Elliot’s Debates: Volume 1

Journal of the Federal Convention

Monday, July 16, 1787.

The question being taken on the whole of the report from the grand committee, as amended, it passed in the affirmative, and is as follows, namely:—

Resolved, That, in the original formation of the legislature of the United States, the first branch thereof shall consist of sixty-five members, of which number

New Hampshire shall send, 3
Massachusetts,… 8
Rhode Island,… 1
Connecticut,… 5
New York,… 6
New Jersey,… 4
Pennsylvania,… 8
Delaware,… 1
Maryland,… 6
Virginia,… 10
North Carolina,… 5
South Carolina,… 5
Georgia,… 3

“But, as the present situation of the states may probably alter in the number of their inhabitants, the legislature of the United States shall be authorized, from time to time, to apportion the number of representatives. And in case any of the states shall hereafter be divided, or enlarged by addition of territory, or any two or more states united, or any new states created within the limits of the United States, the legislature of the United States shall possess authority to regulate the number of representatives in any of the foregoing cases, upon the principle of their number of inhabitants, according to the provisions hereafter mentioned, namely:—

Provided always, That representation ought to be proportioned according to direct taxation. And, in order to ascertain the alteration in the direct taxation which may be required, from time to time, by the changes in the relative circumstances of the states,—

Resolved, That a census be taken within six years of the first meeting of the legislature of the United States, and once within the term of every ten years afterwards, of all the inhabitants of the United States, in the manner, and according to the ratio, recommended by Congress, in their resolution of April 18, 1783; and that the legislature of the United States shall proportion the direct taxation accordingly.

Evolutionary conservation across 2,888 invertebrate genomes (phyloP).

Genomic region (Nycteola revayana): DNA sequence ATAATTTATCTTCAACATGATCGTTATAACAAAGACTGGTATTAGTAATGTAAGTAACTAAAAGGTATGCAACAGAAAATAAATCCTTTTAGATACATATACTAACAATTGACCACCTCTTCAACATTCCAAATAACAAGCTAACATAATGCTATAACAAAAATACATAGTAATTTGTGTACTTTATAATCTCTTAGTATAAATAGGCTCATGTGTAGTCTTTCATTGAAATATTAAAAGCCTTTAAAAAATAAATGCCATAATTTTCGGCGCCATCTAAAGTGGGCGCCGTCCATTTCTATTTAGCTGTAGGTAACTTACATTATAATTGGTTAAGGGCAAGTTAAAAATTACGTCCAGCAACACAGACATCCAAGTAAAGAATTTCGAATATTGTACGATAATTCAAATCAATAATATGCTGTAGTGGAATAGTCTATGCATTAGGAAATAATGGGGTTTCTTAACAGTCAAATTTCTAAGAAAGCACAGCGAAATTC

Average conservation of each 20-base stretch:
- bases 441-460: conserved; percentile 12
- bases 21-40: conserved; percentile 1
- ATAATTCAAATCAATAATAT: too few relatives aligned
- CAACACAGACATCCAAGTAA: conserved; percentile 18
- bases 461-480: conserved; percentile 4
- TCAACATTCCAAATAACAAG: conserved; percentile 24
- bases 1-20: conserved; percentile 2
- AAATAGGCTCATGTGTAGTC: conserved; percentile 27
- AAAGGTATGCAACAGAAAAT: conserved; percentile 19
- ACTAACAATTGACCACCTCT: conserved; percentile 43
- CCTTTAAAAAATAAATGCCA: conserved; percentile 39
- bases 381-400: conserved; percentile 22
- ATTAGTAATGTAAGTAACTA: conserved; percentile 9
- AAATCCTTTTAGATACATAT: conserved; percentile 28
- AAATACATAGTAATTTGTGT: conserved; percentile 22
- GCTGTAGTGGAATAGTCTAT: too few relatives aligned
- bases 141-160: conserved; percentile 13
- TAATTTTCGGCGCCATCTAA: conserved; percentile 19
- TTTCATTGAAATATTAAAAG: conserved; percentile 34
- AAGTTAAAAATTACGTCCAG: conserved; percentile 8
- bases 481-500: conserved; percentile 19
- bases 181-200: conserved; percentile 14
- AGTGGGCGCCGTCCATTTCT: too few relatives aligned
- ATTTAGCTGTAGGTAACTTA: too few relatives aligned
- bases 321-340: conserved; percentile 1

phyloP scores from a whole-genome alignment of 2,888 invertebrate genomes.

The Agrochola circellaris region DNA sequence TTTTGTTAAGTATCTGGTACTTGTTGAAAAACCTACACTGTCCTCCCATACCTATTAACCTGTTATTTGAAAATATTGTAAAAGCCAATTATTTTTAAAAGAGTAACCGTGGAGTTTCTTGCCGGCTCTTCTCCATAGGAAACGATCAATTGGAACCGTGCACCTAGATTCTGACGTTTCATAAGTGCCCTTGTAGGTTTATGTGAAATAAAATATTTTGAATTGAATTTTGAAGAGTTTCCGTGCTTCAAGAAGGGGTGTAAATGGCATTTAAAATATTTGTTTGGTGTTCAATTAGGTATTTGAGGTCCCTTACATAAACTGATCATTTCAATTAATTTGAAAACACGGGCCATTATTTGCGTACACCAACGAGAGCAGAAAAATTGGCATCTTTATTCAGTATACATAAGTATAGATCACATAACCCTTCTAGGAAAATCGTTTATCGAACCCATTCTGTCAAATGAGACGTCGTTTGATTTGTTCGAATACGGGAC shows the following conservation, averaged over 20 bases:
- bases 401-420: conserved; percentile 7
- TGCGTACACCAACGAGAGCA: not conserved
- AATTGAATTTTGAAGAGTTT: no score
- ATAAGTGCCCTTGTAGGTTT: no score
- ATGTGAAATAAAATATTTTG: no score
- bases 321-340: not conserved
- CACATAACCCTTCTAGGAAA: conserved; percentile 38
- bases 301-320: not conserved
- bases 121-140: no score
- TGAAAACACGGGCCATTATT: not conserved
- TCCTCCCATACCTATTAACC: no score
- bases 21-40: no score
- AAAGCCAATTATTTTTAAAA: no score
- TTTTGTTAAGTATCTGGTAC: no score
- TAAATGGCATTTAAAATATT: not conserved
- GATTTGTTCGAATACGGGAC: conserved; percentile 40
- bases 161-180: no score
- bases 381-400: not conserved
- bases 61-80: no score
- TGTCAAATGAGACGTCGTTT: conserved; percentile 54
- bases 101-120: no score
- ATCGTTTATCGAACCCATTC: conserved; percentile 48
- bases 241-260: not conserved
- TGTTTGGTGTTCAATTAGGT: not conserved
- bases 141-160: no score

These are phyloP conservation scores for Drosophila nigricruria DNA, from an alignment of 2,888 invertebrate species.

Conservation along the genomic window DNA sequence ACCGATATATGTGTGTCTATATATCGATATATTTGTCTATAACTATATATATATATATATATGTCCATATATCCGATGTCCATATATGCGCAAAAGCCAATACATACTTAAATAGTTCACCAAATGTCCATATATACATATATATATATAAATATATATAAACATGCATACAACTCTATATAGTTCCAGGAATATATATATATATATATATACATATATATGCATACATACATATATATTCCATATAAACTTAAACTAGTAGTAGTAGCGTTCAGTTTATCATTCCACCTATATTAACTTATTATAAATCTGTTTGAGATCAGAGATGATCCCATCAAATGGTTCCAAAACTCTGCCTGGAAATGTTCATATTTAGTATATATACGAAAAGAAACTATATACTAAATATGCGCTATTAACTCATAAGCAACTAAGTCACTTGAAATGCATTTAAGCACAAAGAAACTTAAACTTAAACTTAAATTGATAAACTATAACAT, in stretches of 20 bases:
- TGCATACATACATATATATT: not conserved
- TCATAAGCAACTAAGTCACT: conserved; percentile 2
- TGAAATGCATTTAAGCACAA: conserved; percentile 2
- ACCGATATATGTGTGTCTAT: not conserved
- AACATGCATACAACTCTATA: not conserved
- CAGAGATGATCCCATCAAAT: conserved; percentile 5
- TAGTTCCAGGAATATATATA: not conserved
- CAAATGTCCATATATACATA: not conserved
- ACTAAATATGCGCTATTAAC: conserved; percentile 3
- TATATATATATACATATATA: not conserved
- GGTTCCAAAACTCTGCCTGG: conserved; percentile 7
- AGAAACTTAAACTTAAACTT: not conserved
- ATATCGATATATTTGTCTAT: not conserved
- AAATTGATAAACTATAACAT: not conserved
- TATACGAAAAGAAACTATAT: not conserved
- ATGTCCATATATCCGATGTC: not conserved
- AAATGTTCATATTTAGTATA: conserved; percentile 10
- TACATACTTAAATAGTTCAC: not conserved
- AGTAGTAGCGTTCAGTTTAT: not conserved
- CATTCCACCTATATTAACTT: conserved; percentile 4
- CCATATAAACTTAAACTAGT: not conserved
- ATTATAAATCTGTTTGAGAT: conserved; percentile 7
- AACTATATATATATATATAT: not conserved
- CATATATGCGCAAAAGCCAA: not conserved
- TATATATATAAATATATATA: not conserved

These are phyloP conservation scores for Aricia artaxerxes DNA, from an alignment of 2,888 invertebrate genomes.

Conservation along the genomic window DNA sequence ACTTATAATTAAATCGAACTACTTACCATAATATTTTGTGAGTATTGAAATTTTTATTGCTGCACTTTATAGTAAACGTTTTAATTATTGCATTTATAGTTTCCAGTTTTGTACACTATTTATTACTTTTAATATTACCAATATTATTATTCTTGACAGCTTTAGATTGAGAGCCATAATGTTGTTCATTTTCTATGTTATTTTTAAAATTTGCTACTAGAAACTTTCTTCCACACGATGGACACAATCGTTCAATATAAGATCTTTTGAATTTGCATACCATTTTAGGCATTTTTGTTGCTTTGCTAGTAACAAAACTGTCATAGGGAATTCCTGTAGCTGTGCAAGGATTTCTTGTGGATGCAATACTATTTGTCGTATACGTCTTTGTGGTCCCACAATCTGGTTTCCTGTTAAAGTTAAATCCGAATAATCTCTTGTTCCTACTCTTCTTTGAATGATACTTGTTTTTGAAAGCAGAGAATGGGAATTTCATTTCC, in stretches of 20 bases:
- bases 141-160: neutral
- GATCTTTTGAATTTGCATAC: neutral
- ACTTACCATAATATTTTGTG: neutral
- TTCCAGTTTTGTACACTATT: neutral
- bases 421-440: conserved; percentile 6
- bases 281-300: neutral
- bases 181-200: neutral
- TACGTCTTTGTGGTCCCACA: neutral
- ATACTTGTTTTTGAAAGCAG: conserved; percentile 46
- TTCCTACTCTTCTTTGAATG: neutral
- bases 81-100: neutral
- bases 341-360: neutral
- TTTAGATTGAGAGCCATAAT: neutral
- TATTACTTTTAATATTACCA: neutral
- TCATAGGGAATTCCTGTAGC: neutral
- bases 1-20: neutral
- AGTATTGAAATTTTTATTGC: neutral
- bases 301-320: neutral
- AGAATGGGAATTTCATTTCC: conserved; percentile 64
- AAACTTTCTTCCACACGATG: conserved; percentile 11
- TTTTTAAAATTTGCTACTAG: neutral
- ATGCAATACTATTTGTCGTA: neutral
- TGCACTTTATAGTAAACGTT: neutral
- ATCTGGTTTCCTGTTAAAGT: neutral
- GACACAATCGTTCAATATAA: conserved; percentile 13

Resolved, That all bills for raising or appropriating money, and for fixing the salaries of the officers of the government of the United States, shall originate in the first branch of the legislature of the United States, and shall not be altered or amended by the second branch; and that no money shall be drawn from the public treasury but in pursuance of appropriations to be originated by the first branch.

Resolved, That, in the second branch of the legislature of the United States, each state shall have an equal vote.”

Yeas: Connecticut, New Jersey, Delaware, Maryland, North Carolina, 5. Nays: Pennsylvania, Virginia, South Carolina, Georgia, 4. Divided: Massachusetts, 1.

It was moved and seconded to agree to the 1st clause of the 6th resolution reported from the committee of the whole house, namely:—”That the national legislature ought to possess the legislative rights vested in Congress by the Confederation;” which passed unanimously in the affirmative.

It was moved and seconded to commit the 2d clause of the 6th resolution reported from the committee of the whole house; which passed in the negative.

Yeas: Connecticut, Maryland, Virginia, South Carolina, Georgia, 5. Nays: Massachusetts, New Jersey, Pennsylvania, Delaware, North Carolina, 5.

It was moved and seconded to adjourn. Passed in the negative.

Yeas: New Jersey, Pennsylvania, Maryland, Virginia, North Carolina, 5. Nays: Massachusetts, Connecticut, Delaware, South Carolina, Georgia, 5.

The motion to adjourn was repeated. Passed in the affirmative.

Yeas:, Massachusetts, New Jersey, Pennsylvania, Maryland, Virginia, North Carolina, South Carolina, 7. Nays: Connecticut, Delaware, 2. Divided: Georgia, 1.

And then the house adjourned till to-morrow, at 11 o’clock, A. M.

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Contents

General Overview

In 1787 and 1788, following the Constitutional Convention, a great debate took place throughout America over the Constitution that had been proposed.

In-Doors Debate

View in-depth studies of the Massachusetts, Virginia, and New York state ratifying conventions.

The Federal Pillars

View drawings of the federal pillars rising published by the Massachusetts Centinel during the ratification debate.

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The Stages of Ratification: An Interactive Timeline

View the six stages of the ratification of the Constitution with links to many other features on this site.

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Interactive Ratification Map

View interactive maps showing the breakdown of Federalist-Antifederalist strength at the state level during the Ratification debate.

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